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Coming clean with the Canada Revenue Agency




Published: 18 July 2006

I was recently contacted by an individual who has lived in Canada for several years but had not reported all of his income when filing his Canadian tax returns. His situation is one that is more common than one might think. Canada has a self-assessment tax system — we file our annual income tax returns, and the Canada Revenue Agency (CRA) assesses them and forwards us a bill for taxes due or gives us a refund of taxes paid, on the assumption that the returns are complete and correct.

Sometimes, through a honest mistake or a willful omission, income fails to be reported. If the CRA notices the omission, the government may automatically adjust for the missed income and just send you a bill for the additional taxes due. Or, if the omission is severe, an audit may ensue, resulting in you being billed for back taxes, interest and possibly even penalties and criminal prosecution. Oftentimes, it is better to “come clean” and confess your omission than it is to wait for the CRA to catch up with you.

If you come clean before the CRA notices the mistake, penalties and prosecution can be avoided. The confession is made via a voluntary disclosure, through your accountant or your lawyer. A voluntary disclosure action only applies if the CRA has not already started looking at you and then only if you come completely clean. The voluntary disclosure can apply to income taxes, GST, excise taxes and even payroll taxes.

Provisions exist to obtain relief on interest charges when circumstances beyond your control prevented you from filing on time and completely. More information can be obtained in the report IC00-1R, which can be viewed at www.loren.bc.ca.

In the case of the client who came to see me, the issue was one of an honest mistake. The client was unaware that income from property owned outside of Canada had to be reported on his Canadian tax return. It took some time to gather all the required information, but once obtained the filing of the disclosure, although complex, went smoothly. When I gave him my invoice and the final tax bill, he was not only happy that it was all over, but he was also mad at himself that he had waited so long to come clean.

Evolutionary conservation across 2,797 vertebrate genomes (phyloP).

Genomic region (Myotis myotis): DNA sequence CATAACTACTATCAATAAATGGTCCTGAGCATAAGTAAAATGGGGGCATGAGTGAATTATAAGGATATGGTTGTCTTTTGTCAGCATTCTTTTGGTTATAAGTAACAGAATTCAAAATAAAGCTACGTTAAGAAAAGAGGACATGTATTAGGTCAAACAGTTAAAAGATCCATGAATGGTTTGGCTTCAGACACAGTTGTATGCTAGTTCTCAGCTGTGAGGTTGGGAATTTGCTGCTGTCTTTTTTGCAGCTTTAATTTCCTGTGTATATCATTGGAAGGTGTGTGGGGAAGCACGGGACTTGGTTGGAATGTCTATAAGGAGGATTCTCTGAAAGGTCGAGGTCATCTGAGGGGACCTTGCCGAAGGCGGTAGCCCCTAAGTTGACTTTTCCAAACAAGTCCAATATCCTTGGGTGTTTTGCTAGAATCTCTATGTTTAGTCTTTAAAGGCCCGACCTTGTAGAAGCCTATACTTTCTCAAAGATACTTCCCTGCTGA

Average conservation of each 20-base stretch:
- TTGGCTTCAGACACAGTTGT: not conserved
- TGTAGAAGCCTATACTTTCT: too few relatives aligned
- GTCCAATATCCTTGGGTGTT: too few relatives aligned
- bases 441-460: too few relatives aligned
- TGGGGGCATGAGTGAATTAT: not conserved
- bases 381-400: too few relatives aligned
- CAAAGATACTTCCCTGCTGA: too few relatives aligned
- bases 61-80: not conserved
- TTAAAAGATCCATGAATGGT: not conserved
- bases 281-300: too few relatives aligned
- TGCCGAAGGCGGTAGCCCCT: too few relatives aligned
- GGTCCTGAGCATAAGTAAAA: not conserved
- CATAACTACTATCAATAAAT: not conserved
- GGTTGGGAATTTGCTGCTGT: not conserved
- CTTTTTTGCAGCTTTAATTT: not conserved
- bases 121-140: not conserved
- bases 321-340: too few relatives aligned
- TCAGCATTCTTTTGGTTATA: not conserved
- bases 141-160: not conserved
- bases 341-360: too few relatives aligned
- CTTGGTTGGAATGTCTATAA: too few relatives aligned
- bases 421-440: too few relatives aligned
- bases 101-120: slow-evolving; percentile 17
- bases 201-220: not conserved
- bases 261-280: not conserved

This situation is not unique. Many Canadians are not certain what income is taxable, so you should always confirm with a professional accountant if you have any questions. Too many times I have had people say, “Oh, I don’t report that income,” yet if they had, they would not have broken the law and in some cases they may even have saved taxes!

The CRA is probably not as brutal as the tax agencies in the country you came from, so do not be afraid to come clean. No one ever likes paying more than their fair share of taxes, but not paying it all has severe consequences that may jeopardize your livelihood and position in Canada.

About the Author

This article was written by Gabrielle Loren -- a partner with Loren & Company, CGA's located in North Vancouver, BC and can be reached at gabrielle@loren.bc.ca, at 604-904-3807 or check out their website at www.loren.bc.ca

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